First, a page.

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Chapter 10

PSYC 320 Chapter 10: Chapter 10 Sound and the ears
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Department
Psychology
Course
PSYC 320
Professor
Brian Anderson
Semester
Spring

Description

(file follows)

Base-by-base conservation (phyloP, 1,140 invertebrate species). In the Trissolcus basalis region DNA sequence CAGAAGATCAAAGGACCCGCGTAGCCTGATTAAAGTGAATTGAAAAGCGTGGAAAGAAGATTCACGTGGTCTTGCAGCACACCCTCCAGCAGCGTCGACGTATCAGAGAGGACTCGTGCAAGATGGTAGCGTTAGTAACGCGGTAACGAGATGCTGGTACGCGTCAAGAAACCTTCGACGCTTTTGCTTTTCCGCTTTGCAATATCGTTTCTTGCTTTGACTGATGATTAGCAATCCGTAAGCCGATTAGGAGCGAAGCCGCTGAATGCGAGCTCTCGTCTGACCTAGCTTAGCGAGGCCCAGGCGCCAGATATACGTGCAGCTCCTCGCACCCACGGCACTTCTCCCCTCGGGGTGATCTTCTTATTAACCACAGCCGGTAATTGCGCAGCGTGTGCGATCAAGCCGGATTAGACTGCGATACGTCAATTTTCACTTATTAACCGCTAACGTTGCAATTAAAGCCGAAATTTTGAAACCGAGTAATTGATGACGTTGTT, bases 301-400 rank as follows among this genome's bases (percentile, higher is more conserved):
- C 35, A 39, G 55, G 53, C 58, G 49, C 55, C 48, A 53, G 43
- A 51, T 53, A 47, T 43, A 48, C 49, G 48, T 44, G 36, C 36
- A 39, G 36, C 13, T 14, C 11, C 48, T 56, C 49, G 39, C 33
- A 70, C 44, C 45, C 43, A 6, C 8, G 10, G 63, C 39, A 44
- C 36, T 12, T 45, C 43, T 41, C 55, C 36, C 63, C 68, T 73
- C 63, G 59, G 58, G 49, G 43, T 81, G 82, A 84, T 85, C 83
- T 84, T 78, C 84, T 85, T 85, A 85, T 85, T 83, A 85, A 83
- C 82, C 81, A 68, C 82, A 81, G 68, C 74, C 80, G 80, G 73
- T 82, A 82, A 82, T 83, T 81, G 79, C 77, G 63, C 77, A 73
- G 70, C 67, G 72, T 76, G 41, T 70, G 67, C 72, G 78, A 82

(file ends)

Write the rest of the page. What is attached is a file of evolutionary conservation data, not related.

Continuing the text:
1 Chapter 10: Sound and the ears Vocabulary • Sound waves-Waves of pressure changes in air caused by the vibrations of a source • Cycle- In a sound wave, a repeating segment of air pressure changes • Periodic sound waves- Waves in which the cycles of compression and refraction repeat in a regular, or periodic, fashion • Pure tone- A sound wave in which air pressure changes over time according to a mathematical formula called sine wave or sinusoid • Frequency- The physical dimension of sound that is related to the perceptual dimension of pitch; expressed in hertz, the number of cycles per second of a periodic sound wave • Pitch- The perceptual dimension of sound that corresponds to the physical dimension of frequency; the perceived highness or lowness of a sound • Hertz (Hz)- The number of cycles per second of a wave, physical unit to measure frequency • Amplitude- The difference between the maximum and minimum sound pressure in a sound wave; the physical dimension of sound that is related to the perceptual dimension of loudness • Loudness- The perceptual dimension of sound that is related to the physical dimension of amplitude; how intense or quiet a sound seems • Decibels (dB)- A physical unit to measure sound amplitude; logarithmically related to sound pressure measured in micropascals • Audibility curve- A curve showing the minimum amplitude at which sounds can be detected at each frequency • Equal loudness contour- A curve showing the amplitude of tone at different frequencies that sound about equally loud • Phon- a unit of loudness; the loudness of a tone in phons is numerically equal to the amplitude of a 1,000 Hz tone that sounds equally loud • Fourier analysis- A mathematical procedure for decomposing a complex waveform into a collection of sine waves with various frequencies and amplitudes • Fourier spectrum-A depiction of the amplitudes at all frequencies that make up a complex wave form • Fundamental frequency- The frequency of the lowest-frequency component of a complex waveform; determines the perceived pitch of the sound • Harmonic- A component frequency of a complex waveform that is an integer multiple of the fundamental frequency; the second harmonic is twice the fundamental frequency and so on • Timbre- The difference in sound quality between two sounds with the same pitch and loudness; for complex periodic sounds, timbre is mainly due to differences in the relative amplitudes of the sounds’ overtones; the perceptual dimension of sound that is related to the physical dimension of waveform • Pinna- The outermost portion of the ear • Auditory canal- A narrow channel that funnels sound waves gathered by the pinna onto the tympanic membrane and that amplifies certain frequencies in those waves 1 2 • Tympanic membrane (eardrum)- A thin elastic diaphragm at the inner end of the auditory canal that vibrates in response to the sound waves that strike it; forms an airtight seal between the outer ear and the middle ear • Ossicles- 3 small bones (malleus, incus, stapes) in the middle ear that transmit sound energy from the tympanic membrane to the inner ear • Malleus (Hammer)- A small bone in the inner ear, transmits sound energy from tympanic membrane to the incus • Incus (Anvil)- A small bone in the inner ear, transmits sound energy from the malleus to the stapes • Stapes (stirrup)- A small bone in the inner ear; transmits sound energy from the incus to the oval window • Oval window- A membrane covered opening at the base of the cochlea; vibrations of the membrane transmit sound energy from the ossicles into the cochlea • Eustachian tube- A tube connecting the middle ear and the top part of the throat; normally closed but can be briefly opened (by swallowing or yawning) to equalize the pressure in the middle ear with the air pressure outside • Cochlea- A coiled, tapered tube within the temporal bone of the head, partitioned along its length into 3 chambers; contains the structures involves in auditory transduction • Vestibular canal- One of the 3 chambers; separated from the cochlear duct by Reissner’s membrane; filled with perilymph • Cochlear duct- One of the 3 chambers; separated from the tympanic canal by the basilar membrane; contains the organ of Corti; filled with endolymph • Tympanic canal- One of the 3 chambers; separated from the cochlear duct by the basilar membrane; filled with perilymph • Helicotrema- An opening in the partitioning membranes at the apex of the cochlea; provides an open pathway for the perilymph to carry vibrations through the cochlea • Round window- A membrane covered opening at the base of the tympanic canal in the cochlea; serves as a “relief valve” for the pressure waves traveling through the perilymph • Basilar membrane- A tapered membrane suspended between the walls of the cochlea; thicker, narrower, and stiffer at the base than at the apex • Characteristic frequency- The frequency to which each location on the basilar membrane responds most readily • Organ of Corti- A structure in the cochlea situated on the basilar membrane; consists of 3 critical components- inner hair cells, outer hair cells, and the tectorial membrane • Inner hair cells- Neurons in the organ of Corti; Responsible for auditory transduction • Outer hair cells- Neurons in the organ of Corti; serve to amplify and sharpen the responses of inner hair cells • Tectorial membrane- A membrane that lies above the hair cells in the organ of Corti • Stereocilia- Small hair-like projections on the tops of inner and outer hair cells 2 3 • Auditory nerve- The nerve that conveys signals from the hair cells in the organ of Corti to the brain; made up of Type 1 and Type 2 auditory nerve fibers bundled together • Tip links- Tiny fibers connecting the tips of adjacent stereocilia on hair cells; increased tension on tip links pulls open ion channels in the membranes of the stereocilia • Motile response- A response by outer hair cells that magnifies the movements of the basilar membrane, amplifying sounds and sharpening the response to particular frequencies • Place code- Frequency representation based on the displacement of the basilar membrane at different locations • Temporal code- Frequency representation based on a match between the frequencies in incoming sound waves and the firing rates of auditory nerve fibers • Volley principle- The idea that each nerve fiber in a population of auditory nerve fibers produces action potentials in phase with peaks in the incoming sound wave, even if not at every peak; explains how a temporal code could represent frequencies much higher than the maximum firing rate of any individual fiber • Dynamic range- The range of amplitudes that can be heard and discriminated; when applied to an individual auditory nerve fiber, the range of amplitudes over which the firing rate of the fiber changes • Hearing impairment-A decrease in a person’s ability to detect or discriminate sounds, compared to the ability of a healthy young adult • Tinnitus- A persistent perception of sound, such as a ringing or buzzing, not caused by any actual sound • Audiometer- An instrument that presents pure tones with known frequency and amplitude to the right or left ear; used in estimating the listener’s absolute threshold for specific frequencies and to construct a audiogram • Audiogram-A graphical representation of auditory sensitivity to specific frequencies, compared to the sensitivity of a standard listener; used to characterize possible hearing loss • Conductive hearing impairments- Hearing impairments characterized by a loss of sound conduction to the cochlea, as a result of problems in the outer or middle ear • Sensorineural hearing impairments- Hearing impairments caused by damage to the cochlea, the auditory nerve, or the auditory areas or pathways of the brain • Presbycusis- Age-related hearing impairment. Most significant contributor to this is a life-long exposure to noise, other factors include exposure to certain industrial chemicals, smoking and alcohol abuse, diabetes and cardiovascular disease, head trauma, and poor nutrition. Might also be a genetic component • Cochlear implants- Devices designed mainly to enable deaf individuals to hear spoken language; have both external and internal components Summary • Sound o Sound is a wave of pressure changes in a medium such as air, propagating outward from a source 3 4 o The related physical and perceptual dimensions of sounds are ▪ Frequency and pitch ▪ Amplitude and loudness ▪ Waveform and timbre o An audibility curve shows the audibility threshold for any given frequency o Equal loudness contours show the amplitude that sounds of different frequencies must have to be perceived as having the same loudness o A periodic sound wave can be decomposed by Fourier analysis into a Fourier spectrum o Timbre depends mainly on which harmonics are present in the sound and on their relative amplitudes • The Ear o The ear gathers sound energy and transduces it into neural signals o The pinna funnels sound into the auditory canal and onto the tympanic membrane o The vibration of the tympanic membrane transfers the sound energy to the ossicles, which then transmit the energy onto the oval window, which sends the energy into the cochlea o The Eustachian tube can be opened to maintain normal air pressure in the middle ear o The cochlea is partitioned into 3 chambers ▪ Vestibular canal ▪ Cochlear duct ▪ Tympanic canal o The basilar membrane separates the cochlear duct and the tympanic canal and is thicker and narrower and stiffer at the base than at the apex o Pressure waves in the perilymph displace the basilar membrane to different degrees at different locations, depending on the characteristic frequency at each location o The organ of Corti contains structures involved in auditory transduction, including the inner and outer hair calles • Neural Representation of Frequency and Amplitude o Frequency is represented by both a place code and a temporal code ▪ The place code is based on the displacement of the basilar membrane to different degrees at different locations, resulting in the production of action potentials by Type 1 auditory nerve fibers connected to inner hair cells at those location, depending on characteristic frequency at each location ▪ The temporal code is based on a match between frequencies in the incoming sound wave and spike timing in auditory nerve fibers. o Place coding provides good representations of frequencies above about 5,000Hz o Temporal coding works best for lower frequencies 4 5 o Amplitude representation is based on the fact that as the amplitude of a sound increases, the firing rate of auditory nerve fibers and the number of auditory nerve fibers firing in response to the sound also increase • Disorders of Audition o In hearing tests, an audiometer presents pure tones to a listener, to determine the listener’s auditory sensitivity across a range of frequencies o The result is depicted in an audiogram, which shows the degree of hearing loss at each frequency, compared to a standard listener o Conductive hearing impairments arise because of problems in the outer or middle ear, with a loss of sound conduction to the cochlea o Sensorineural hearing impairments arise through damage to the cochlea, the auditory nerve, or the auditory areas of the brain- and are typically age related or noise induced o Exposure to loud noise can damage the cochlea mechanically and by causing the death of hair cells o Tinnitus- ringing in the ears is common and can be severe enough to disrupt daily life o Various causes and treatments of tinnitus have been found • Applications o Cochlear implants are designed primarily to help deaf or severely impaired people to hear speech o The external components of a cochlear implant consist of ▪ Microphone ▪ Sound processor ▪ Transmitter o The internal components of a cochlear implant consist of ▪ Receiver-stimulator ▪ Electrode system that spirals around the cochlea and stimulates auditory nerve fibers, using both place coding and temporal coding o For children born deaf, cochlear implants tend to work better when implanted at an earlier age, during the critical period for acquiring language Reading • Meniere’s disease- caused by a buildup of fluid in the parts of the ear that support both hearing and balance • Sound o Physically sound is nothing more than changes in pressure over time, transmitted in a medium such as air or water o Sources of sound ▪ Sound is usually initiated by movement that disturbs air molecules, causing them to collide with other air molecules, resulting in changes in air pressure that propagate outward from the source ▪ The air molecules oscillate back and forth, but the waves of pressure changes, called sound waves, can be detected from far distances 5 6 ▪ The horizontal line labeled “Normal air pressure” marks the air pressure in the absence of sound ▪ One cycle of the sound wave is a repeating segment of air pressure changes ▪ The sound energy at any given point on the wave decreases with distance from the source ▪ The Falloff in sound energy with distance is an example of an inverse square law, because the energy of the sound decreases in proportion to the square of the distance from the source o Physical and Perceptual Dimensions of Sound ▪ 3 most important physical dimensions are frequency, amplitude, and waveform ▪ 3 most important perceptual dimensions are pitch, loudness, and timbre (sound quality) ▪ Periodic sound waves- waves in which the cycles of compression and rarefaction repeat in a regular fashion ▪ Aperiodic wave- associated with an abrupt or turbulent event such as slamming a door or a roll of thunder ▪ Simpliest periodic wave is a pure tone • Pure tone- a sound wave in which air pressure changes overtime according to a mathematical formula called sine wave or sinuoid ▪ Frequency and Pitch • Frequency- the physical dimension • Pitch- the perceptual dimension • Tones with a high frequency sound high pitched- • Tones with low frequency sound low pitched- Tuba • Frequency expressed in hertz (Hz) • People with unimpaired hearing can detect a range from about 20-20,000 Hz ▪ Amplitude and Loudness • Amplitude- the difference between the maximum and minimum sound pressure in the wave- the physical dimension • Loudness- how intense or quiet a sound seems- the perceptual dimension • Periodic sounds that aren’t pure tones (such as the human voice) have peaks and troughs that vary in height, in which some case the peak amplitude within some time interval is defined as the largest peak-to-trough difference during that interval • Amplitude is measured in decibels (dB) • The relationship between decibels and sound pressure is logarithmic o dB SPL = 20 log (p/p )0 o p is the measured sound pressure in micropascals 6 7 o p i0 a standard (20) • As the physical amplitude of a sound doubles, the perceived loudness increases by a constant amount, no matter whether the sound is doubling from a low level or high level • The JND in intensity of a sound is about 1 dB, whether the change is made from a quiet sound or loud sound • 0dB SPL corresponds to the threshold of hearing for healthy young adults • Sound with a physical sound pressure of less than 20 mPa are i